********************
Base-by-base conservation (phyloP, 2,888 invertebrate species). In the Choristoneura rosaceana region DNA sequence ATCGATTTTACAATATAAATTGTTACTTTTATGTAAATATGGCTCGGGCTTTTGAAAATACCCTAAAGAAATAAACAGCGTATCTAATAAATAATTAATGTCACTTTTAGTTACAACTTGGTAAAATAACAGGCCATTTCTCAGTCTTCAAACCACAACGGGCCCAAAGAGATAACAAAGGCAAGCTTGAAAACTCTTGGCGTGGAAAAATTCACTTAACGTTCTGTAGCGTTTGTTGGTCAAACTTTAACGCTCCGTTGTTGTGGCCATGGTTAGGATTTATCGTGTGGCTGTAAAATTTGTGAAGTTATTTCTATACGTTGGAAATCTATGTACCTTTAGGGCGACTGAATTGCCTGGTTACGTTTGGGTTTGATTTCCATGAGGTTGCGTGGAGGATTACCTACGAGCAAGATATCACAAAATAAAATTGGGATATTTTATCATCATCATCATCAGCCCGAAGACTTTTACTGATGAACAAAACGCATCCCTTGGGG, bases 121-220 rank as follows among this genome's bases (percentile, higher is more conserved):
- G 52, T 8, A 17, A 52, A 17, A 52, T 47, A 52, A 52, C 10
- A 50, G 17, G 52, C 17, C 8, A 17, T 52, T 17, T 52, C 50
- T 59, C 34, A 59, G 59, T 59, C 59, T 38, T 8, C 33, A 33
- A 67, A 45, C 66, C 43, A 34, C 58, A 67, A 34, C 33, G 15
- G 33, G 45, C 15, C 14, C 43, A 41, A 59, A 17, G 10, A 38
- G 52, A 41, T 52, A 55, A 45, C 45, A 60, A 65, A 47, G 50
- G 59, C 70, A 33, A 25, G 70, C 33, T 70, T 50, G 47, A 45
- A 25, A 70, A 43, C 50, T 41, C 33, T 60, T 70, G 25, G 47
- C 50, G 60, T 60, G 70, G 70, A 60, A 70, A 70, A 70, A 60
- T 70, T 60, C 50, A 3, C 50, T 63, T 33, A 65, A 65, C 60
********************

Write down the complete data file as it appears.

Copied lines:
Base-by-base conservation (phyloP, 2,888 invertebrate species). In the Choristoneura rosaceana region DNA sequence ATCGATTTTACAATATAAATTGTTACTTTTATGTAAATATGGCTCGGGCTTTTGAAAATACCCTAAAGAAATAAACAGCGTATCTAATAAATAATTAATGTCACTTTTAGTTACAACTTGGTAAAATAACAGGCCATTTCTCAGTCTTCAAACCACAACGGGCCCAAAGAGATAACAAAGGCAAGCTTGAAAACTCTTGGCGTGGAAAAATTCACTTAACGTTCTGTAGCGTTTGTTGGTCAAACTTTAACGCTCCGTTGTTGTGGCCATGGTTAGGATTTATCGTGTGGCTGTAAAATTTGTGAAGTTATTTCTATACGTTGGAAATCTATGTACCTTTAGGGCGACTGAATTGCCTGGTTACGTTTGGGTTTGATTTCCATGAGGTTGCGTGGAGGATTACCTACGAGCAAGATATCACAAAATAAAATTGGGATATTTTATCATCATCATCATCAGCCCGAAGACTTTTACTGATGAACAAAACGCATCCCTTGGGG, bases 121-220 rank as follows among this genome's bases (percentile, higher is more conserved):
- G 52, T 8, A 17, A 52, A 17, A 52, T 47, A 52, A 52, C 10
- A 50, G 17, G 52, C 17, C 8, A 17, T 52, T 17, T 52, C 50
- T 59, C 34, A 59, G 59, T 59, C 59, T 38, T 8, C 33, A 33
- A 67, A 45, C 66, C 43, A 34, C 58, A 67, A 34, C 33, G 15
- G 33, G 45, C 15, C 14, C 43, A 41, A 59, A 17, G 10, A 38
- G 52, A 41, T 52, A 55, A 45, C 45, A 60, A 65, A 47, G 50
- G 59, C 70, A 33, A 25, G 70, C 33, T 70, T 50, G 47, A 45
- A 25, A 70, A 43, C 50, T 41, C 33, T 60, T 70, G 25, G 47
- C 50, G 60, T 60, G 70, G 70, A 60, A 70, A 70, A 70, A 60
- T 70, T 60, C 50, A 3, C 50, T 63, T 33, A 65, A 65, C 60